- The Washington Times - Saturday, June 8, 2002

The GOP's much ballyhooed efforts to woo Hispanic voters face a tough test this November in Texas, where Republic Gov. Rick Perry faces Democrat businessman Tony Sanchez. The last time a Hispanic ran for governor in Texas on the radical La Raza Unida ticket was 1972, which makes this a particularly uphill battle for the Republicans who must convince Hispanic voters to put ethnic pride aside.
Recent polls suggest Mr. Perry is winning handily among non-Hispanic whites but trails Mr. Sanchez among Hispanic voters by 37 percent to 58 percent. So is it time for the GOP to give up on its Hispanic strategy? Certainly not but it could use some fine tuning, and the Perry-Sanchez race will provide important lessons on the best way to attract Hispanics to the Republican Party in other states as well.
Texas has the second-largest Hispanic population 32 percent of any state. Hispanics have traditionally voted Democratic, but some Republicans have been able to attract large numbers of Hispanic voters over the years. George W. Bush got about half the Hispanic vote when he ran for re-election as Texas governor in 1998, and both Ronald Reagan and Richard Nixon did very well among Hispanics in their presidential re-election bids, as did New York Mayor Rudolph Giuliani and Los Angeles Mayor Richard Riordan.
Although Mr. Perry's Hispanic numbers don't match Mr. Bush's in 1998, they are still surprisingly strong. After all, Mr. Perry faces not only the first Hispanic to win the gubernatorial nomination of a major party in the state, but Mr. Sanchez spent almost $20 million in the Democratic primary, which bought Mr. Perry's opponent nearly universal name recognition.
Yet the Democrat Tony Sanchez isn't doing as well as you might expect. In fact, he's doing better among black voters in the state than he is among Hispanics. Some 67 percent of black voters indicated on a recent poll that they favor Mr. Sanchez, almost 10 percent higher than Mr. Sanchez's share of the Hispanic vote.
All of which suggests that maybe some Hispanic voters don't so much vote for Republican candidates as they do against certain kinds of Democrats, even if they happen to be Hispanic.
In almost every case where Republicans have done well with Hispanic voters, the Democratic candidate was left-leaning. Although Mr. Sanchez is frequently described as a conservative businessman he donated heavily to President Bush's campaigns for governor and president he ran as the more liberal candidate against another Hispanic in the Democratic primary, former state attorney general Dan Morales. What's more, Mr. Sanchez especially tried to outflank Mr. Morales on the language issue.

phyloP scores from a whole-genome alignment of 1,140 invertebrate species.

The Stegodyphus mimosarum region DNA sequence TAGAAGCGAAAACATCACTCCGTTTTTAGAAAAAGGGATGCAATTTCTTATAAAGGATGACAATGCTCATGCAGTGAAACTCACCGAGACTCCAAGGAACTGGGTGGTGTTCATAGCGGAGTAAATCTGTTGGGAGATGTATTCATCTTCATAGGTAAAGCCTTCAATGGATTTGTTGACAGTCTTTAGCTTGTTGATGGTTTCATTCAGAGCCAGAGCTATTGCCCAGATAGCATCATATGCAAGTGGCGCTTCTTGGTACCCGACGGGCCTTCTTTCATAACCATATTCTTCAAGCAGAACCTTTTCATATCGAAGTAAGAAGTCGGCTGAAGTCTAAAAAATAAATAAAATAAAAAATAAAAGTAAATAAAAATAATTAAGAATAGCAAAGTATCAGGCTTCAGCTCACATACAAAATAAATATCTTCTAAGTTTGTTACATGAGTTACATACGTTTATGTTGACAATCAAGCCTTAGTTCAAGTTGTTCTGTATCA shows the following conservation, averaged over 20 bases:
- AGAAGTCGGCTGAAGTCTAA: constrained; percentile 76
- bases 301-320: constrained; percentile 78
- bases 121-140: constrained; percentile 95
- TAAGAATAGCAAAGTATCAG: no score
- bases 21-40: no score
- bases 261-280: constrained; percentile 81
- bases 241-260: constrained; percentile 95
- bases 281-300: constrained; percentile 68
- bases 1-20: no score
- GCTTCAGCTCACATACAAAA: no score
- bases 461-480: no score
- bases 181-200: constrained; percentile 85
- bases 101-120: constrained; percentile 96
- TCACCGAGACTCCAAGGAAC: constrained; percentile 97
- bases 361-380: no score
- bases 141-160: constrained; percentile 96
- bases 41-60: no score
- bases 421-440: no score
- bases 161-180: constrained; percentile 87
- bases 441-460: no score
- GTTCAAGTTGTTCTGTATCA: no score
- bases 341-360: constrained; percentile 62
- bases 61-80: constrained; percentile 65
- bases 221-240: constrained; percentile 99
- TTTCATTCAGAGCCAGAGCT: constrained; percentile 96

Mr. Sanchez insisted that Mr. Morales debate him entirely in Spanish in one televised debate, and when Mr. Morales refused answering questions in both English and Spanish Mr. Sanchez accused Mr. Morales of being insufficiently proud of his heritage by saying, "He is very ashamed and very embarrassed to be Hispanic."
Mr. Sanchez's ploy may actually have turned off some Hispanic voters in Texas. It certainly turned me off, though I don't live in the state. I'm proud of my Hispanic heritage which stretches back some 400 years in New Mexico but I don't want candidates appealing for my vote based on my ethnicity.
Worse, I hate it when candidates of either party behave as if most Hispanic voters can't understand English. It's downright insulting. English is the primary language for the majority of U.S. citizens of Hispanic heritage. While many Hispanic immigrants can't speak English, those who aren't yet citizens can't vote either. So why do candidates of both political parties insist on airing ads in Spanish?
The Republicans should learn from Tony Sanchez's mistakes. Those Hispanics who are eligible to vote tend to be better educated, have higher earnings than the overall Hispanic population, and are overwhelmingly English-speaking. They're proud of their Hispanic culture, but they are even prouder to be Americans. And they don't like being pandered to, even by one of their own.
The Republican Party will win more Hispanic votes by keeping these facts in mind than it ever will by trying to beat the Democrats at the game of ethnic identity politics.

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